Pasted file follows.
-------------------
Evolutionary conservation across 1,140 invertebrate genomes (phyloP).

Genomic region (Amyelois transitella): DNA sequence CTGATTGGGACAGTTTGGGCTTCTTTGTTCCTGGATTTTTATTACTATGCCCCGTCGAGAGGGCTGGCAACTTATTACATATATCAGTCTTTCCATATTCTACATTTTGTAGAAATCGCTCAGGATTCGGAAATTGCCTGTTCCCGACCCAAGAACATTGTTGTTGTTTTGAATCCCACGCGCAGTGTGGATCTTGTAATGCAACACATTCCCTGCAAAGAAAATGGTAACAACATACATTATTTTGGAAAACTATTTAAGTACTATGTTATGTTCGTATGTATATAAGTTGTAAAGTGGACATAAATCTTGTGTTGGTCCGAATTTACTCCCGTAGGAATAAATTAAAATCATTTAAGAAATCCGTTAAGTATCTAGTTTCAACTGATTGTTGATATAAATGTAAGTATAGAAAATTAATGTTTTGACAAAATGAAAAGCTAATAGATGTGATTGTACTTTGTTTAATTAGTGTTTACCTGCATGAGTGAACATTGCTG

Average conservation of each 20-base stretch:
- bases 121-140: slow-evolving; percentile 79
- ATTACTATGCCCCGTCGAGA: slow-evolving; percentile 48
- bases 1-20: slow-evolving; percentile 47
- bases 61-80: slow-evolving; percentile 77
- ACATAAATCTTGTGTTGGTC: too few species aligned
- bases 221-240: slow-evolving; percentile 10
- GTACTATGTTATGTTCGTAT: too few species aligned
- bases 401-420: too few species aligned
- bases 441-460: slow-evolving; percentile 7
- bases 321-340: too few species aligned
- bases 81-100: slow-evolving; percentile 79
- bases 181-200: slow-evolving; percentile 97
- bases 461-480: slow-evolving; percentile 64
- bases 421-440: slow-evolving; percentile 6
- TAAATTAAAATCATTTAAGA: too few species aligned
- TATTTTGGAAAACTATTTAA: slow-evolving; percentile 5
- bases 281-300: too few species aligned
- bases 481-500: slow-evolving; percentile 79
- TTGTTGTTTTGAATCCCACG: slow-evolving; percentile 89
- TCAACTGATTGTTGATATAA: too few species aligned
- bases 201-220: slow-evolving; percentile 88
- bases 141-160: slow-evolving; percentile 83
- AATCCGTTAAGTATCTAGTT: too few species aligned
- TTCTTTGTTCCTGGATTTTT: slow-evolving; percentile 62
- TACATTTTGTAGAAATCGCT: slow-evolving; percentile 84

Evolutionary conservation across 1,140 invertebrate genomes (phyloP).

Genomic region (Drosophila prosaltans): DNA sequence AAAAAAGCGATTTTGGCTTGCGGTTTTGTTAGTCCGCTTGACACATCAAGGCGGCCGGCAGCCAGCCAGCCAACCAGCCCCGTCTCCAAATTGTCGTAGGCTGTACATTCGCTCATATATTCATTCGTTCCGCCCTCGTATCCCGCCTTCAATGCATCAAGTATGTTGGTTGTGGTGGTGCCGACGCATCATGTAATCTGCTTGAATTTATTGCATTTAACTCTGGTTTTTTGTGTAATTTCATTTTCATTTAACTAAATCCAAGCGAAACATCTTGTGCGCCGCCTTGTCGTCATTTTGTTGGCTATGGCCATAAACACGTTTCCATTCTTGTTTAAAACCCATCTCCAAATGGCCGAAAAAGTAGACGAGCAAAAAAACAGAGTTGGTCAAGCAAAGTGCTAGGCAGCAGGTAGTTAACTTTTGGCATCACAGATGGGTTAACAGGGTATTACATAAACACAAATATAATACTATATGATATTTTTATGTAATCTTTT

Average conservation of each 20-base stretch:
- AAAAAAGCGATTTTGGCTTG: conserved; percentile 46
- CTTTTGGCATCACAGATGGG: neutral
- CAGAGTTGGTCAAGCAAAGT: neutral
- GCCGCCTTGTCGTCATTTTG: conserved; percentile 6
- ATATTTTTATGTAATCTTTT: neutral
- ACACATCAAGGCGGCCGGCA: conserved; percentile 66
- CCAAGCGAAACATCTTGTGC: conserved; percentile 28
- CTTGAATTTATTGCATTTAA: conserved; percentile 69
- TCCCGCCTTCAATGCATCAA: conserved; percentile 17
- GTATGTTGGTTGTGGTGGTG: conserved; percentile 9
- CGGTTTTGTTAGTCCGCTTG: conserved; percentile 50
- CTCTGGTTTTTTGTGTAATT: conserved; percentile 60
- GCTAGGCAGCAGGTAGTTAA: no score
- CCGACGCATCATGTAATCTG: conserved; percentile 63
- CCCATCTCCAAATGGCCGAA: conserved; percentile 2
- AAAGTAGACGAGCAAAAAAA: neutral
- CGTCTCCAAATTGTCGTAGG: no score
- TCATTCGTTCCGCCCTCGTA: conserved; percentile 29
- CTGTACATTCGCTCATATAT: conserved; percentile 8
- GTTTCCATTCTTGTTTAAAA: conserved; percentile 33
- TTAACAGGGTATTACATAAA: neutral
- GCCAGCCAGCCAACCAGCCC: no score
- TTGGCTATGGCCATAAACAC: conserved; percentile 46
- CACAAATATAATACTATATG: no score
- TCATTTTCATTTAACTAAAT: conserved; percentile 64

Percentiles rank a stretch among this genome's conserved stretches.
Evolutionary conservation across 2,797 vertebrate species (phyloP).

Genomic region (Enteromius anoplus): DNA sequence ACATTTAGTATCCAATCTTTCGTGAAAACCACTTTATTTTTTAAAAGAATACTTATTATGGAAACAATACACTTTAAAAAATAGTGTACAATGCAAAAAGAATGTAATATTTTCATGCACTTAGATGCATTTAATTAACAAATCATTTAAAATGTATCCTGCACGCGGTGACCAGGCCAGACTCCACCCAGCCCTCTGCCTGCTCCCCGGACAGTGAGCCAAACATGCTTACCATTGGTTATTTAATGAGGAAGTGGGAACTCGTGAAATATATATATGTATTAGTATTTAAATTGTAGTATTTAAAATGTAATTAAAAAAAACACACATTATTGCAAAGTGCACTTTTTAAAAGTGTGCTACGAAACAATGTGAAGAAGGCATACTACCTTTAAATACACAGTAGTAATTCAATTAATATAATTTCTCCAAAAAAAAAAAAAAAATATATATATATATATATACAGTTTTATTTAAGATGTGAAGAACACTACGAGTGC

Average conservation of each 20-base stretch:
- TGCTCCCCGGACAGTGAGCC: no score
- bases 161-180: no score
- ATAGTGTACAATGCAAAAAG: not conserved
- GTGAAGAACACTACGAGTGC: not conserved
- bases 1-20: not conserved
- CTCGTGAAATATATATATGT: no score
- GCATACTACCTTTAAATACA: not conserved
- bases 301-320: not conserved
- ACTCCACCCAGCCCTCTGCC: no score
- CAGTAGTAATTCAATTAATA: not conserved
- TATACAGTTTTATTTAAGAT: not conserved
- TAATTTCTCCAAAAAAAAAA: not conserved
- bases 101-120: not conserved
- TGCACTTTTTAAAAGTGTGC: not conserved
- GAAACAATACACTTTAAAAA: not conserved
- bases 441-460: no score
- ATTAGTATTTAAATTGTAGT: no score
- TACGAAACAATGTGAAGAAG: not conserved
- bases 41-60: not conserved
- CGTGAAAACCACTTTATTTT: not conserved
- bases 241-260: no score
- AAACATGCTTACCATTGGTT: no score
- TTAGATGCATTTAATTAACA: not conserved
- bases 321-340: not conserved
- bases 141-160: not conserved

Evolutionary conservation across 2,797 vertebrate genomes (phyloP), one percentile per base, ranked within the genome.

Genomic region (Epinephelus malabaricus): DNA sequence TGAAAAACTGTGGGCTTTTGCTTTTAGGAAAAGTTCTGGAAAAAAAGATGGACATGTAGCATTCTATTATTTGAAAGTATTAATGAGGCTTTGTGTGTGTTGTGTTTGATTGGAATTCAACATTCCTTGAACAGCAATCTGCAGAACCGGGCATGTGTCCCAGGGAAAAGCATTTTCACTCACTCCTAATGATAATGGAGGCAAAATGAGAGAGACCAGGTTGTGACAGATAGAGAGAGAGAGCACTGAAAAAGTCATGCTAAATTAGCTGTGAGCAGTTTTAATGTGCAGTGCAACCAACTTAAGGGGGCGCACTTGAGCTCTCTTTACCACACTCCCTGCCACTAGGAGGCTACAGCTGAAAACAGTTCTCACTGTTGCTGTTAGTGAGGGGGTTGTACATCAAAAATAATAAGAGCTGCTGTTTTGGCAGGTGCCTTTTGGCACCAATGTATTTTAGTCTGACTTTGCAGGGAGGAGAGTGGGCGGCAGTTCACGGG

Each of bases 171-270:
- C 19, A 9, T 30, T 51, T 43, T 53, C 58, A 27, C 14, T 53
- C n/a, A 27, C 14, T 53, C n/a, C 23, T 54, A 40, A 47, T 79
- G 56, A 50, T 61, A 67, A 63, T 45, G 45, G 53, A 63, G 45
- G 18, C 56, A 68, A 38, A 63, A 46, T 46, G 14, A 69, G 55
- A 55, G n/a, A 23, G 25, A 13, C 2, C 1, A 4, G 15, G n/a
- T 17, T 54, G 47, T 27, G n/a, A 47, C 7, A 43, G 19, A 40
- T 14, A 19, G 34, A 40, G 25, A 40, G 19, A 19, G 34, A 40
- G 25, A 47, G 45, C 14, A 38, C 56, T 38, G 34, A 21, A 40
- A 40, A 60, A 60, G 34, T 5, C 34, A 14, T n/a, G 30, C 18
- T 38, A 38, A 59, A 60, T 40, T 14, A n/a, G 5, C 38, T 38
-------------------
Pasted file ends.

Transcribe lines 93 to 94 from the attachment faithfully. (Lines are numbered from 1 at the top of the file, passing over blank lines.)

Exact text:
- A 55, G n/a, A 23, G 25, A 13, C 2, C 1, A 4, G 15, G n/a
- T 17, T 54, G 47, T 27, G n/a, A 47, C 7, A 43, G 19, A 40